ProjectsCommunity Based – How Community-Based Art is Made

Any community that wishes to have the experience of working creatively together on a large piece of public art can contact a lead artist. The artist visits the community to view the place where the art will be located and suggests proper materials and techniques. At this time the artist writes a first letter of agreement concerning concept, process, schedule, potential budget and terms for payment for design, teaching and fabrication services. A responsible member of the community co-signs that letter, allowing the design process to begin. The artist may ask for immediate payment of a fraction of the total agreed fee to begin the initial design work.

Now the community begins to discuss with the artist the ideas they would like to incorporate in the artwork. This is an important social interaction during which the relationship of the artist as a special guest member of the community is established. After several meetings for discussion and sketching, the artist creates a few design options and presents them to the community for a vote. The lead artist must plan carefully to include work tasks that can be taught and successfully fulfilled by people who have a variety of skills. Discussions continue and final selection is made of the preferred design. The artist creates complete working drawings and presents them to the community for final review. At this time the artist writes a final letter of agreement for the selected project, including a firm budget and artist’s fee. Any departure from the budget proposed in the first letter of agreement must be negotiated. The community fulfills payment to the artist for the completed design phase. The workshop facility is established in a place where participants can come to work on a regular basis, possibly as often as every weekday over a period of weeks or months. The community participants are helpers of the lead artist and do not work independently. Much teaching and learning happens for everyone. The work is technical and also very social.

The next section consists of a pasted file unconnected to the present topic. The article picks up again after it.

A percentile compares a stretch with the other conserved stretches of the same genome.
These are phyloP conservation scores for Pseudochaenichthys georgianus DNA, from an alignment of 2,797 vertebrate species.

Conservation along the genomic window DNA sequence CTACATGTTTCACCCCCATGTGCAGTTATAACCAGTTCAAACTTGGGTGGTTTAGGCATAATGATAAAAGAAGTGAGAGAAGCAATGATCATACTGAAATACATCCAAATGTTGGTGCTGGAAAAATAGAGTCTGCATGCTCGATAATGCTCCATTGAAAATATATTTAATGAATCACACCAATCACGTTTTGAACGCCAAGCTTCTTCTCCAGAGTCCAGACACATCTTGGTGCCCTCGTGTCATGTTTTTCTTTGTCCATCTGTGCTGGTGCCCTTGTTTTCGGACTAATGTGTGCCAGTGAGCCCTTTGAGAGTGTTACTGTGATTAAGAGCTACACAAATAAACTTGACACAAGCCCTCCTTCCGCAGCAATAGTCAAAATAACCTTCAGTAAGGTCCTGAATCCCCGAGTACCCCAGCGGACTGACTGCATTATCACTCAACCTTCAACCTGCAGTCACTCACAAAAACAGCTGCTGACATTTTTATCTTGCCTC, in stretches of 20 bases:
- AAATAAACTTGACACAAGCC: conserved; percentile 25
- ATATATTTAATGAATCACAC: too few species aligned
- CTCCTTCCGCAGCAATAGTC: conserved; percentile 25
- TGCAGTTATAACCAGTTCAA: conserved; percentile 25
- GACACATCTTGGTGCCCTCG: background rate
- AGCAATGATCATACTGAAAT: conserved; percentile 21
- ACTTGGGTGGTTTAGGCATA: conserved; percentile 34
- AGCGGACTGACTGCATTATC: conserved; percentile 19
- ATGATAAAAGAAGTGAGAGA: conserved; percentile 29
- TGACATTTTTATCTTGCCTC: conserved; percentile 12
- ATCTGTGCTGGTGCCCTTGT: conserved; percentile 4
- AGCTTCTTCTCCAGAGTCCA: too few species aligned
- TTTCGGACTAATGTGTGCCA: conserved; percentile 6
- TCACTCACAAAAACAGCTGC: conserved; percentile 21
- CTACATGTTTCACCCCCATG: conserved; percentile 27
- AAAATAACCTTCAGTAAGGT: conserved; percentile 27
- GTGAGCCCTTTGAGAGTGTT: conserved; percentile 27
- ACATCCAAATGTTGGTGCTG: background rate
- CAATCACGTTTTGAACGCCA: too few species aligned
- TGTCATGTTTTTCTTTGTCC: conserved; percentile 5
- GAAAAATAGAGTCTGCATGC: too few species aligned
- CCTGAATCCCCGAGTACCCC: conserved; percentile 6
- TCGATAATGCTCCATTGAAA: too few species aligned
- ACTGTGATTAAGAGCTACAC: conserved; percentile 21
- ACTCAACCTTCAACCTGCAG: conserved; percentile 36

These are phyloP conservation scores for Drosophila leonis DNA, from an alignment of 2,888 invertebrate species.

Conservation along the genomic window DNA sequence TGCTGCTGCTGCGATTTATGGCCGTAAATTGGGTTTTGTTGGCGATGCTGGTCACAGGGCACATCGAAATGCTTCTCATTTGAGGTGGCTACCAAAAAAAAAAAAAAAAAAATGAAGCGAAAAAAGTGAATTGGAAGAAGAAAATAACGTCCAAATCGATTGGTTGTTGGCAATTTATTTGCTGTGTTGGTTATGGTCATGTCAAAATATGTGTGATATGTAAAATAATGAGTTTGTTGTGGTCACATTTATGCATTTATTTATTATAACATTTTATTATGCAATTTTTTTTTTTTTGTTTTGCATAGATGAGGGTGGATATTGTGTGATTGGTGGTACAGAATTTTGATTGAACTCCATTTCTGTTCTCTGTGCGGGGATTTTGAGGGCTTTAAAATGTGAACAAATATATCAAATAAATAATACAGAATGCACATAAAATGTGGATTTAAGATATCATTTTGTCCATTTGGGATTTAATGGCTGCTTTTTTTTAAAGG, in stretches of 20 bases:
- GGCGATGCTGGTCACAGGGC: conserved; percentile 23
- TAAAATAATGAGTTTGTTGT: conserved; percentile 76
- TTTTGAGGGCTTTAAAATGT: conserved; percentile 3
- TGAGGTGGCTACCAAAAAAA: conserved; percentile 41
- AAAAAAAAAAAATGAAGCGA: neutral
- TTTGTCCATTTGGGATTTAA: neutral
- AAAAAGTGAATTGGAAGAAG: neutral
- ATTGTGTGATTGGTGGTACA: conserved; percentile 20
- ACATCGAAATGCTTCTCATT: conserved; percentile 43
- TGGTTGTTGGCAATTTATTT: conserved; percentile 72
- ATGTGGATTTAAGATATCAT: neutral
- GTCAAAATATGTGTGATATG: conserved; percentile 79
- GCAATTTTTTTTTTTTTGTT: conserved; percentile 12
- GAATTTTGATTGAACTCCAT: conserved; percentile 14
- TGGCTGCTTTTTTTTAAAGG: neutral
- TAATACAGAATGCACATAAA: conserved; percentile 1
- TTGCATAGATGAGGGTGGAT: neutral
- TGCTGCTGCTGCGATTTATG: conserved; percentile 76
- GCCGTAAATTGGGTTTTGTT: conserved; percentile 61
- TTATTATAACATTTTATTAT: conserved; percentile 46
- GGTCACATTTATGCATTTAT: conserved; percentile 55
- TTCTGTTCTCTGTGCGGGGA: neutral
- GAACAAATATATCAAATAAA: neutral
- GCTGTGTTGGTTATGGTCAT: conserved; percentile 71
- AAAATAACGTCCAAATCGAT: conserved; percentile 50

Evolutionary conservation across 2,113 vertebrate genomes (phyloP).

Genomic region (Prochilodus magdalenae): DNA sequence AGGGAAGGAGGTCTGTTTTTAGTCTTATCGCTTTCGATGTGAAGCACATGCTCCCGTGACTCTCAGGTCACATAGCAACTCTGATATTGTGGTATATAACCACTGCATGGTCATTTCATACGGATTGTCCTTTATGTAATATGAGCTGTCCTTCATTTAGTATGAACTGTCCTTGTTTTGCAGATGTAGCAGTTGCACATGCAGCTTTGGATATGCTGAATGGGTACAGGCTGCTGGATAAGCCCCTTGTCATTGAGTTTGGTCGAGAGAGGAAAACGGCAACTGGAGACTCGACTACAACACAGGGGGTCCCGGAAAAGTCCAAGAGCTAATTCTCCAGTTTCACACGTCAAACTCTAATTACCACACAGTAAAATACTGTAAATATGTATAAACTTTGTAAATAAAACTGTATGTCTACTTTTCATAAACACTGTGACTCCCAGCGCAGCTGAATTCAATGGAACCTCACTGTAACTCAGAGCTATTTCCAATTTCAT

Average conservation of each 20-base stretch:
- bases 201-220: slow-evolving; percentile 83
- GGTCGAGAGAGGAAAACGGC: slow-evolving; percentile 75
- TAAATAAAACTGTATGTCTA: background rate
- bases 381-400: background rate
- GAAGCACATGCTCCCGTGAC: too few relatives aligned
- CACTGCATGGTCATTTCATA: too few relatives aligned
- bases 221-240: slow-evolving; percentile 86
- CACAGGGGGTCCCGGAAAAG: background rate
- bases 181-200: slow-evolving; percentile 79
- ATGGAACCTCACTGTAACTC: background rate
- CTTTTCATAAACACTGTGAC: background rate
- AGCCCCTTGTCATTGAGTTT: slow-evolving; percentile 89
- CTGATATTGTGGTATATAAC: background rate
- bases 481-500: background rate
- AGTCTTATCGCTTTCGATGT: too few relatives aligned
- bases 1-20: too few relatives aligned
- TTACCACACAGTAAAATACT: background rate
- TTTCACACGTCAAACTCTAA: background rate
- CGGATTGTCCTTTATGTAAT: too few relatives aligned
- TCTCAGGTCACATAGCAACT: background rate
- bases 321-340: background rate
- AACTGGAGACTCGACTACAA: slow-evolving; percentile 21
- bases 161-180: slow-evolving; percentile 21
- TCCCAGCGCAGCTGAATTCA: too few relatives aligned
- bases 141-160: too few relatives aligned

When the lead artist has finished every aspect of the project to the highest possible aesthetic standard, the artwork is installed in its place, and the project is celebrated by the entire community.

  • The process of design for a community based art project includes evolution of sketches guided by feedback from the community to the guest artist.